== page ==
Friday, June 29, 2018

The end of the group stage

The one major thing I predicted before this World Cup is that Germany would go out early. To the only person I know who closely follows soccer, Marcus, the former teen librarian, I said "I have one prediction and one prediction only: Germany will go out early. Mark my words."

I really hope he marked my words.

But as I wrote the following on the eve before Germany's amazing loss to South Korea, I did not dare to dream that Germany would go out. I tempted fate in a kind of reverse psychology, letting fate make me wrong for the sake of a result I delight in: Defending Champions Germany are out of the Cup!

As to everything else, besides that singular elimination, what I say in the following is still pretty much correct, and in some ways the end is even more true.


As I write we are still in the middle of the last round of the group stage of The World Cup. But as you read this the group stage will all be over. We will be on our first day of rest since the tournament began, waiting patiently for the round of 16 to begin. So I thought I'd go out on a limb here and sum things up, even if they haven't all quite happened yet. I actually hope they don't happen!

In the first round all was thrown into madness. Upsets reigned and unpredictable results seemed to throw the doors of The Cup wide open.

In the second round the great dramas were all set up, everything rising towards the great decisions of the final game.

And in the third round all order was restored. Everyone who everyone thought was going to go through ended up going through, and all the brave underdogs came up an inch or two short. The underdogs are packing their bags, while all the favorites are keen to wipe away all past uncertainties, and start fresh.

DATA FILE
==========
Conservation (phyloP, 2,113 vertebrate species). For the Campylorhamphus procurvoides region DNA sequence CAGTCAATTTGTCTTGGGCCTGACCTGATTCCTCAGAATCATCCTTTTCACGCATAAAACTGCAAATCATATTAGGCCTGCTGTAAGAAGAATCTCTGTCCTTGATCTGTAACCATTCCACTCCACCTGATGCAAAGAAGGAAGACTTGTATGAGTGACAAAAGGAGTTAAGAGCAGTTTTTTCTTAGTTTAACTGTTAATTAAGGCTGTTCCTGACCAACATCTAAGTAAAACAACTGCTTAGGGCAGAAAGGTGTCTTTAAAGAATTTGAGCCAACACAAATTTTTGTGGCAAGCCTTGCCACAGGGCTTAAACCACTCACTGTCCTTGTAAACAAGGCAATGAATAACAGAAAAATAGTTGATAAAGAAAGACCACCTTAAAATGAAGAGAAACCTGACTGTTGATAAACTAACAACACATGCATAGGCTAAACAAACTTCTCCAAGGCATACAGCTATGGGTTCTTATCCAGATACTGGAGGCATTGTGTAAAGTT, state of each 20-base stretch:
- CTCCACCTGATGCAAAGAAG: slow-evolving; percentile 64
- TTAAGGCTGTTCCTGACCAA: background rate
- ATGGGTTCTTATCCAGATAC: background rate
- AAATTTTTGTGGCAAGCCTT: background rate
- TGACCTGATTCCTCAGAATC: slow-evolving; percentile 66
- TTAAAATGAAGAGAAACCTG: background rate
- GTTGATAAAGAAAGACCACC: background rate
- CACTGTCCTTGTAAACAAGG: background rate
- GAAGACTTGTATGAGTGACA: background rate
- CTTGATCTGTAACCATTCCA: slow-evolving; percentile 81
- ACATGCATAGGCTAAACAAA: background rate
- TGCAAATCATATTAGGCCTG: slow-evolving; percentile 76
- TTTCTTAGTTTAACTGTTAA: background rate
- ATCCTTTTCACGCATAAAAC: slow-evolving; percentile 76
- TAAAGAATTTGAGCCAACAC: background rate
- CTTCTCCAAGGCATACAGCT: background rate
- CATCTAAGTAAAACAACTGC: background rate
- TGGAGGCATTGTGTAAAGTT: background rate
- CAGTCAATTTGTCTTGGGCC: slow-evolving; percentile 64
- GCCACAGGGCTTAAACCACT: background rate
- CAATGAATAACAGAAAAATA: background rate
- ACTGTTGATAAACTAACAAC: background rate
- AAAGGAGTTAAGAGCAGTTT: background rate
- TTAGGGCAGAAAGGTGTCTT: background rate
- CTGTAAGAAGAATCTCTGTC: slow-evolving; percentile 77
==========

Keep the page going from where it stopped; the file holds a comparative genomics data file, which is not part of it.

I don't live in Argentina, Brazil, or Spain, or France, where nearly everyone I would meet would be as informed and passionate about The World Cup as I am. I am in America, where only through a great effort have I wrung interest in The World Cup from the people around me. A few of these people have risen to the challenge and even watch some of the games. They might have even picked a team or two to cheer on. But mostly what I have gotten around me are what I think of as The Underdog Rooters.

Underdog Rooters are people with a modest knowledge of what's going on but not enough interest or attention to pick a team on some private reason. So they default to rooting for the underdog.

It's a nice enough sentiment, I suppose. I tell them who the underdog is. They cheer for them.

And while after round one it looked as if this approach might have some pay off, by round three, as I've noted, we've ultimately returned to form.

All the underdogs are gone. Who will these people root for now?

But as I look over all the group stage performances it strikes me that no one has been so terribly great. And so, if you want to root for the underdog just go ahead and pick anyone, anyone at all. There are no favorites left. Whoever wins now will defy the odds.

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